Benteke side-footed the winner in a low-quality Premier League encounter at Selhurst Park to toast his return from a three-match ban for his red card against Tottenham.
The Belgian hitman was dubbed "one of the best strikers in Europe" by Villa boss Paul Lambert in midweek: the 23-year-old never had to reach that billing to decide this tie.
Palace slipped to their fifth defeat in eight games, and had only themselves to blame, wasting countless half-chances in a fruitless search for a quality final ball.
Villa moved three points ahead of Palace in the table, sucking Neil Warnock's side further into what could yet become one of the most widely-fought Premier League relegation scraps in years.
Benteke handed Villa their first win since a 1-0 victory at Liverpool on September 13, atoning in part for his reckless dismissal against Spurs.
So his match-winning strike in south London will have gone some way to repaying both manager and team-mates for that ill-judged clash at Villa Park
Benteke's calm finish punctuated the otherwise staccato arrangement of Palace's disjointed first-half attacks.
Time and again Zaha broke into the final third, only to slug a sledge-hammer boot through the ball when any deftness of touch would have unlocked Villa's shaky defence.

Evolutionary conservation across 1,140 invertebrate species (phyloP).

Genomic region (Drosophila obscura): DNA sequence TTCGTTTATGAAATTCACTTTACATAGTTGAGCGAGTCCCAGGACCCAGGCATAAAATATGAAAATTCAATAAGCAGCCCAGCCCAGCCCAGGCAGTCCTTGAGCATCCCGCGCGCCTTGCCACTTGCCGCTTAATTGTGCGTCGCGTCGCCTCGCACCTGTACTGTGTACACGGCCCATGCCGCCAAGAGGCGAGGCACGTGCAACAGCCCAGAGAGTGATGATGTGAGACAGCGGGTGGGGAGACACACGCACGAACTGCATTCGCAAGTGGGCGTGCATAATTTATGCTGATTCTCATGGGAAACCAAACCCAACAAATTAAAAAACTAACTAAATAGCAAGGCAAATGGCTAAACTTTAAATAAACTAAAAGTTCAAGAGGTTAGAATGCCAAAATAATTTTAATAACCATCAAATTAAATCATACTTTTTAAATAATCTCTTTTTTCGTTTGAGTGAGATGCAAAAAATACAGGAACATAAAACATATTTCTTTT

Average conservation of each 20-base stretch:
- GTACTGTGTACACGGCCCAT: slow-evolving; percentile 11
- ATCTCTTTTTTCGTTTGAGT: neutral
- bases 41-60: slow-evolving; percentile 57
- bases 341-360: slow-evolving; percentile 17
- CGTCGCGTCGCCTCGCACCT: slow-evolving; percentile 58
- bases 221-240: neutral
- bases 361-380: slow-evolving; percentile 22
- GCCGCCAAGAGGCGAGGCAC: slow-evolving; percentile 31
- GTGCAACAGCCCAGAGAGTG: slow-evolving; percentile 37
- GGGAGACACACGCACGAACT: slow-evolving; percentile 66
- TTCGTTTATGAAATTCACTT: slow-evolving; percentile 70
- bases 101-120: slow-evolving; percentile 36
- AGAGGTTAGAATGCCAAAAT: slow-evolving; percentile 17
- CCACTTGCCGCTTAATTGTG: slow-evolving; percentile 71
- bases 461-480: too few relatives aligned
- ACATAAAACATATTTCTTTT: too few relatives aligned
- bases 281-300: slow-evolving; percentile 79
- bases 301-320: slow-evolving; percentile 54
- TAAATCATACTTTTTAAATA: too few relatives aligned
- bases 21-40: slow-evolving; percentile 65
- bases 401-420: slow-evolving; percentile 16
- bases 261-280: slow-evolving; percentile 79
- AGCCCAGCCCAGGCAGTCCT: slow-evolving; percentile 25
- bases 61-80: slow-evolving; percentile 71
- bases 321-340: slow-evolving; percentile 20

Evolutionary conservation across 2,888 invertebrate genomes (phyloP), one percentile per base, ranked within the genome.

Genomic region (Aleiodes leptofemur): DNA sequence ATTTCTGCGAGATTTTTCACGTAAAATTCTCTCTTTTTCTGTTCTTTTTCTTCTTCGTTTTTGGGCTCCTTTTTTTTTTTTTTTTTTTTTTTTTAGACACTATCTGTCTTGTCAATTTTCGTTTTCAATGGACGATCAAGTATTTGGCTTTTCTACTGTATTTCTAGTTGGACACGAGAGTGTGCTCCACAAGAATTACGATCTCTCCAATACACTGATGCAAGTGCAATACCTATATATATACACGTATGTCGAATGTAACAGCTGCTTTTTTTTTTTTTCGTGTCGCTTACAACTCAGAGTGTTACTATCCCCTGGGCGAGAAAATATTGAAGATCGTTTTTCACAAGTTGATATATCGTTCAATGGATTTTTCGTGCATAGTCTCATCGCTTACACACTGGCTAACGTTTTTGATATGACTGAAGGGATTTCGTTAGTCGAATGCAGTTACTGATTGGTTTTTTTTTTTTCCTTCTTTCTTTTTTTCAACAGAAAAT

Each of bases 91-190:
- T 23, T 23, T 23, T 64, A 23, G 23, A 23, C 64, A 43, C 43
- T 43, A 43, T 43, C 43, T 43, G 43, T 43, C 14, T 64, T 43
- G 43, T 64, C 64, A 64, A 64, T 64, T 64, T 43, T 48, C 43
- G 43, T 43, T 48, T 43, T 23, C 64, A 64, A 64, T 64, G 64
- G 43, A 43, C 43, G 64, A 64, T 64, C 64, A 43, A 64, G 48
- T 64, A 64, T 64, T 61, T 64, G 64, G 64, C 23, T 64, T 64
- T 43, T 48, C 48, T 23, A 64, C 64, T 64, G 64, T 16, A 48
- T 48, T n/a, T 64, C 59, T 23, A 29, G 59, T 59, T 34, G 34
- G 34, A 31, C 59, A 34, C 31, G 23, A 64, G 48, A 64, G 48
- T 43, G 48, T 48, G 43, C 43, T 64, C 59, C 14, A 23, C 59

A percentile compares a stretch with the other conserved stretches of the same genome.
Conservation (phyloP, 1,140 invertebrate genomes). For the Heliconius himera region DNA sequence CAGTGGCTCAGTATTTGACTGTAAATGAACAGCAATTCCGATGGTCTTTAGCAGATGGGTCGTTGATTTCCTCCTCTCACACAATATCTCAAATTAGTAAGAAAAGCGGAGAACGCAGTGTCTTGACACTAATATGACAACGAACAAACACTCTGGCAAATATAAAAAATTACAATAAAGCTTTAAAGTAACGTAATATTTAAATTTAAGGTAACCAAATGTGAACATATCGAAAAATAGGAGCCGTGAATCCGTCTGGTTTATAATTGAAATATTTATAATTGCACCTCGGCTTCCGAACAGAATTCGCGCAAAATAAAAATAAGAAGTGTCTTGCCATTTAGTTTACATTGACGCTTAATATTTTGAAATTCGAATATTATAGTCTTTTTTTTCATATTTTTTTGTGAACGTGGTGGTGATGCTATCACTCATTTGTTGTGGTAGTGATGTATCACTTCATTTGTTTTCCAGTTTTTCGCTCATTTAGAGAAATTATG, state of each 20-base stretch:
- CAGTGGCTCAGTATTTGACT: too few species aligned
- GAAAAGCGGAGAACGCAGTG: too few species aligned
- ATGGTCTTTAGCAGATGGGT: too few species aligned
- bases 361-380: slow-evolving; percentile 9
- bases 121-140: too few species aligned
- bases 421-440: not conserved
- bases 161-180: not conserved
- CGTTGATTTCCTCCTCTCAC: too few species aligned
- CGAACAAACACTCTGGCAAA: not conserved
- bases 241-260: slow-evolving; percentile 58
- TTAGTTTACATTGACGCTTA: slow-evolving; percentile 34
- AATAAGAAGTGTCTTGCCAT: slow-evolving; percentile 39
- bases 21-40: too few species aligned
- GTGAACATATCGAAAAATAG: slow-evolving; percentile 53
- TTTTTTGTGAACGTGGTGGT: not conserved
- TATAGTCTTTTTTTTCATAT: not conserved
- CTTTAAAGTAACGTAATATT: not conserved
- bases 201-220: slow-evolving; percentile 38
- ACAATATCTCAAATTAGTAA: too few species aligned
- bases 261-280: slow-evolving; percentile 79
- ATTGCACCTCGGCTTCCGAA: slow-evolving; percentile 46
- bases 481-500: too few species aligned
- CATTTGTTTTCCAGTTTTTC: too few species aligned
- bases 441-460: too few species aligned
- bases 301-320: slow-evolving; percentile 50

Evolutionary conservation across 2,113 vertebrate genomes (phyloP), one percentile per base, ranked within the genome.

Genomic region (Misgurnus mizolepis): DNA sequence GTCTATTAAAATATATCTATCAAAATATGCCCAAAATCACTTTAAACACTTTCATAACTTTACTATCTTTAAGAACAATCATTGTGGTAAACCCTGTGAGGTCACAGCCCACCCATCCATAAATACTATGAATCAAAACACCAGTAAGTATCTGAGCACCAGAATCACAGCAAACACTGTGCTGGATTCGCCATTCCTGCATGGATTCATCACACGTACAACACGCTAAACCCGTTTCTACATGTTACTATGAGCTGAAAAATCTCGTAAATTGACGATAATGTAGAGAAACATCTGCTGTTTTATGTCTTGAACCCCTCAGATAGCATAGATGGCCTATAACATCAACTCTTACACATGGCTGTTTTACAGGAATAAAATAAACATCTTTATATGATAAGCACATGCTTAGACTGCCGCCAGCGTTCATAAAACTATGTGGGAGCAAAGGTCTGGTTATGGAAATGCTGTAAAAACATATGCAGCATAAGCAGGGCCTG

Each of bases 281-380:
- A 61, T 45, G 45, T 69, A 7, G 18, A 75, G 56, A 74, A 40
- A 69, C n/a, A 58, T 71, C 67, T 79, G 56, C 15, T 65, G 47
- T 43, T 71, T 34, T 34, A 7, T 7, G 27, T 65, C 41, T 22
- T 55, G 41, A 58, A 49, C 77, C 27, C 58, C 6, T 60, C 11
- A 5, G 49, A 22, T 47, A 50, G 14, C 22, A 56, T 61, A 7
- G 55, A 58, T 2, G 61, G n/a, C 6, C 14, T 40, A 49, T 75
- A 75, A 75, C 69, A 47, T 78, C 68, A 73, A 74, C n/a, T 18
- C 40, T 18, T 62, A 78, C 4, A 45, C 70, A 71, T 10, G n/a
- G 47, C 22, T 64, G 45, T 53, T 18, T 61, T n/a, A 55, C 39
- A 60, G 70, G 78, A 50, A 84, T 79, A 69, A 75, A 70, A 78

Palace backed up their 3-1 victory over Liverpool with a reasonable 1-1 draw at Swansea at the weekend, but could not find any spark whatsoever on a chilly night.
However against the run of play, Palace could, and should, have stopped Benteke ever laying sight on goal for his winner.
Scott Dann needlessly chased a lumped ball out to the wing, deserting his central post - and Benteke picked his pocket.
Villa's only credible threat sauntered infield as far as the edge of Palace's area without bringing a challenge, because Brede Hangeland inexplicably backed off.
The former Norway skipper's backtracking gifted Benteke time and space to pick his spot, and the Villa forward duly delivered.
Palace boss Warnock has picked up the slack admirably since Tony Pulis walked out on the eve of the season: but here was a goal that would never have materialised in the ex-Stoke manager's tenure.
Palace's profligacy was all that kept the hosts scoreless at the break, Villa relieved Warnock's men seemed to have no final ball up their sleeves.
A trademark half-time rollicking from Warnock shocked Palace into renewed vigour after the break, but even cranking through the gears could not generate a clear-cut chance.
The hosts wasted eight gilt-edged attacking platforms between the restart and the hour-mark, underlining both Villa's fragility and their own offensive shortcomings.
Amid the one-way traffic Villa forced a break that ended when Andreas Weimann blasted straight at Speroni.
The Palace keeper blocked comfortably with his legs in relief, because had the Villa midfielder would have doubled the lead had he aimed anywhere else on goal.
Palace's all-out assaults grew ever more desperate as time ticked down, the final whistle bringing resounding boos from a home crowd as dissatisfied as boss Warnock.
Source : PA